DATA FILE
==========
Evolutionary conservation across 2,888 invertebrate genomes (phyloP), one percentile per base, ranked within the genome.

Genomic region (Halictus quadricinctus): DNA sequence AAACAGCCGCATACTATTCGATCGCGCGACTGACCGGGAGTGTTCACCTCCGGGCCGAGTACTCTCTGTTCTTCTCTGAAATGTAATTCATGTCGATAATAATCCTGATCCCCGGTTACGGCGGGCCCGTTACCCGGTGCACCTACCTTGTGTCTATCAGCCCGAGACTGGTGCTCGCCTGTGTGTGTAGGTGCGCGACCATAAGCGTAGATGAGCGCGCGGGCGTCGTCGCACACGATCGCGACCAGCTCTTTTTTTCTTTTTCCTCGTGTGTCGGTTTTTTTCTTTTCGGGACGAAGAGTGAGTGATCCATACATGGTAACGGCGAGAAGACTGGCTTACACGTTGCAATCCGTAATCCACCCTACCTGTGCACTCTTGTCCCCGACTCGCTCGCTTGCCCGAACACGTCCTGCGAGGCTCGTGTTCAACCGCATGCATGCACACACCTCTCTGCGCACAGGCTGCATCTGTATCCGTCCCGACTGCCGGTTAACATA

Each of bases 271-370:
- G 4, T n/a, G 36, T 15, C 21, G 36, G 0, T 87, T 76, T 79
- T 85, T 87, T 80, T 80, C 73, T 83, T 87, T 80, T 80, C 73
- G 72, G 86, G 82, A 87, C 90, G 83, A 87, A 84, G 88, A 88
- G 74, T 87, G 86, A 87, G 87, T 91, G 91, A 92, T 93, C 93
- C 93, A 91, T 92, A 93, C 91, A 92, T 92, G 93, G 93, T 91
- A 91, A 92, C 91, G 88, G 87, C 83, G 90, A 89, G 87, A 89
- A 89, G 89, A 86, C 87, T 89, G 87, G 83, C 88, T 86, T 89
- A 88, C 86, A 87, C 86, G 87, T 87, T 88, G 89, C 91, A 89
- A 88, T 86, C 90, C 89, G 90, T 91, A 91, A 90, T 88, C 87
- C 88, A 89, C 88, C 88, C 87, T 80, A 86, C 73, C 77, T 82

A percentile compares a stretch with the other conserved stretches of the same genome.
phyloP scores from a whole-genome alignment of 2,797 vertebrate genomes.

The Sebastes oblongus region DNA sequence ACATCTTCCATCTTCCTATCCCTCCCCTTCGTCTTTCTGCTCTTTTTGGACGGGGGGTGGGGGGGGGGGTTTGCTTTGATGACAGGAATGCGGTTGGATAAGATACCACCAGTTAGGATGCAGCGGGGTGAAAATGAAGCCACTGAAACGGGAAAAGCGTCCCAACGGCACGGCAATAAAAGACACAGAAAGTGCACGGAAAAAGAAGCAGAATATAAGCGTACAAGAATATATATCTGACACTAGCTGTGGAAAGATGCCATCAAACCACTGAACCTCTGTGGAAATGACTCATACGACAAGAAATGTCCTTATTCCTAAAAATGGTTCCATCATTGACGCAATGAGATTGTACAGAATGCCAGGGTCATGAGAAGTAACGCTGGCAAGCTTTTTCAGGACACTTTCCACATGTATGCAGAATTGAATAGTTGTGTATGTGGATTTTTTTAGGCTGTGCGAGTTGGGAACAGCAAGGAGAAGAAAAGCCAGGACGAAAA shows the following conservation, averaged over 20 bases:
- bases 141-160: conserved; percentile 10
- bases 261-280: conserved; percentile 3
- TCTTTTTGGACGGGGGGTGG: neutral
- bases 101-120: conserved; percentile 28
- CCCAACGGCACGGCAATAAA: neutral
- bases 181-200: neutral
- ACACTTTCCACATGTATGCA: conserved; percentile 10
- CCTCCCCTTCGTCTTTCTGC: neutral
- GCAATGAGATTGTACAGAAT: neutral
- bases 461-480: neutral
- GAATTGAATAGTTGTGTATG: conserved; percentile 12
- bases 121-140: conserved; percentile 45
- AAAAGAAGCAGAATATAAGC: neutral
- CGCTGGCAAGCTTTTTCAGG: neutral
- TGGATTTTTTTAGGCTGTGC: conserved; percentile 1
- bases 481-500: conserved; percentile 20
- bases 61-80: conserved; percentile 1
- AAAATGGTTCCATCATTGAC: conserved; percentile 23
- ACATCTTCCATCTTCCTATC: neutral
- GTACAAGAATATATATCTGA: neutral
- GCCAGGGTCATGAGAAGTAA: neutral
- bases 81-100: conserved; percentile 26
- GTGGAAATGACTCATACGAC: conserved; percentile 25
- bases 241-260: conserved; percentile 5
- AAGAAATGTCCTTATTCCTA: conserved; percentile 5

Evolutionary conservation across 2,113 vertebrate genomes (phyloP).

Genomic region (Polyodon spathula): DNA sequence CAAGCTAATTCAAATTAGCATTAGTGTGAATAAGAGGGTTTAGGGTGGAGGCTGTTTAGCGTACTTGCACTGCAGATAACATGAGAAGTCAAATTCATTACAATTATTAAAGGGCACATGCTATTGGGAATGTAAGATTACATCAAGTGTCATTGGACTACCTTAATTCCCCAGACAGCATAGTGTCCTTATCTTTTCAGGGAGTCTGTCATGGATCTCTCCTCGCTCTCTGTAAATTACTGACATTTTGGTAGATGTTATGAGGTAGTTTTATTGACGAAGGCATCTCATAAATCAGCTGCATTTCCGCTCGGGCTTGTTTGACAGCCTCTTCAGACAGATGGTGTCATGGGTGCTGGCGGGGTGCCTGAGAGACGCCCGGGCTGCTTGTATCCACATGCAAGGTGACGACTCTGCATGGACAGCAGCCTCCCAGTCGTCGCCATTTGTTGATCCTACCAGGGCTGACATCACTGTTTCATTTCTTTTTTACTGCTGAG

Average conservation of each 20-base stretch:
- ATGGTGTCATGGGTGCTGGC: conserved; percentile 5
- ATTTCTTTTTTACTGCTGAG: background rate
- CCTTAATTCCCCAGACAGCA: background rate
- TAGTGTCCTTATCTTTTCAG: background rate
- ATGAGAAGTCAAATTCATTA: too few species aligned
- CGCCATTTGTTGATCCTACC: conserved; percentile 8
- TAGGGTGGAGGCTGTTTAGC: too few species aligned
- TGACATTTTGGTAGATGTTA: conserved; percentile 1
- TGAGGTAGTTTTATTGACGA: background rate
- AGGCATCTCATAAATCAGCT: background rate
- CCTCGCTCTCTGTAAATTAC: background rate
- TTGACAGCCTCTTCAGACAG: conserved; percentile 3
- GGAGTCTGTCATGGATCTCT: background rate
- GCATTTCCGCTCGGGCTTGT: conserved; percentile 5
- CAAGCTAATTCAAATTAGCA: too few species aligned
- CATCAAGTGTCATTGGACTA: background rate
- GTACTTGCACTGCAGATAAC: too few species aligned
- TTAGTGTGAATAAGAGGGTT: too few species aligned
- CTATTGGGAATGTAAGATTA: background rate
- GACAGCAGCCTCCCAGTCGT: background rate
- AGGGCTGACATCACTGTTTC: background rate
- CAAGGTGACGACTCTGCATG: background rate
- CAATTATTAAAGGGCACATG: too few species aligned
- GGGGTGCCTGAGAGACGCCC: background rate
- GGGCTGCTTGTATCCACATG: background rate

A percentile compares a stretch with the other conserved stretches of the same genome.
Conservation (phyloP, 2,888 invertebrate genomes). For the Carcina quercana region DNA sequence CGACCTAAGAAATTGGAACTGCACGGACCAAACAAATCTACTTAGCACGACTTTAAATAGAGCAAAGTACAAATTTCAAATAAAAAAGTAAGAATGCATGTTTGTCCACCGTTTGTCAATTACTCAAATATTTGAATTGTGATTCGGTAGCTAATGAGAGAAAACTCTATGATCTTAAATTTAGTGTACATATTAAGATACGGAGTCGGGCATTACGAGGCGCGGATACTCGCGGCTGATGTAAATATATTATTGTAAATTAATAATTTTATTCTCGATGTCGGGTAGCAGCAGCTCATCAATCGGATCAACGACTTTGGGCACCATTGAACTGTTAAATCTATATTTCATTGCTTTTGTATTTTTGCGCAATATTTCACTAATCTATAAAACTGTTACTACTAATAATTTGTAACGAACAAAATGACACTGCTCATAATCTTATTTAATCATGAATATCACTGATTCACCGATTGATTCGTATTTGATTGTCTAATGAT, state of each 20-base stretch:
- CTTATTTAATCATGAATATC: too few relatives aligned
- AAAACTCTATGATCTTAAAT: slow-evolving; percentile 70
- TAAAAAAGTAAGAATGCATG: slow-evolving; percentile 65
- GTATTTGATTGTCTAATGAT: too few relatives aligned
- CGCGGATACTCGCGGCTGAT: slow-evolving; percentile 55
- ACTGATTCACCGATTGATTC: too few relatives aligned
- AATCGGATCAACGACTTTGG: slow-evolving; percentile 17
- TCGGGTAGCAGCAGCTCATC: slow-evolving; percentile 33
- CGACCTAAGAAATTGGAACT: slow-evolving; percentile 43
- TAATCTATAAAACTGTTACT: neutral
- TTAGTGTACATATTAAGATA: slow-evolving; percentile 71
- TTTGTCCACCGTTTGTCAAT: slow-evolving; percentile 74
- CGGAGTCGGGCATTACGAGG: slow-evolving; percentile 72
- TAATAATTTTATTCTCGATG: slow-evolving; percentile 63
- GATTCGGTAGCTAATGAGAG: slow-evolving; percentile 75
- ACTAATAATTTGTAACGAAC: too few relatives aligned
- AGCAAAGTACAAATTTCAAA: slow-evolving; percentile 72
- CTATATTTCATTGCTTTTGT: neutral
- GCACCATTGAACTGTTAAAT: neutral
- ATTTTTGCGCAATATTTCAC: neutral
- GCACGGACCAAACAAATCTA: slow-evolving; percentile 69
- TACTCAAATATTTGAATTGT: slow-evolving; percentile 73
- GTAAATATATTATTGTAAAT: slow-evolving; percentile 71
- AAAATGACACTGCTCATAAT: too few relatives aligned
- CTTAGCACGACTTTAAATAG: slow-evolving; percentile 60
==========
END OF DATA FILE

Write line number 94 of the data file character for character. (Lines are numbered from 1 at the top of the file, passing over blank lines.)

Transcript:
- GTAAATATATTATTGTAAAT: slow-evolving; percentile 71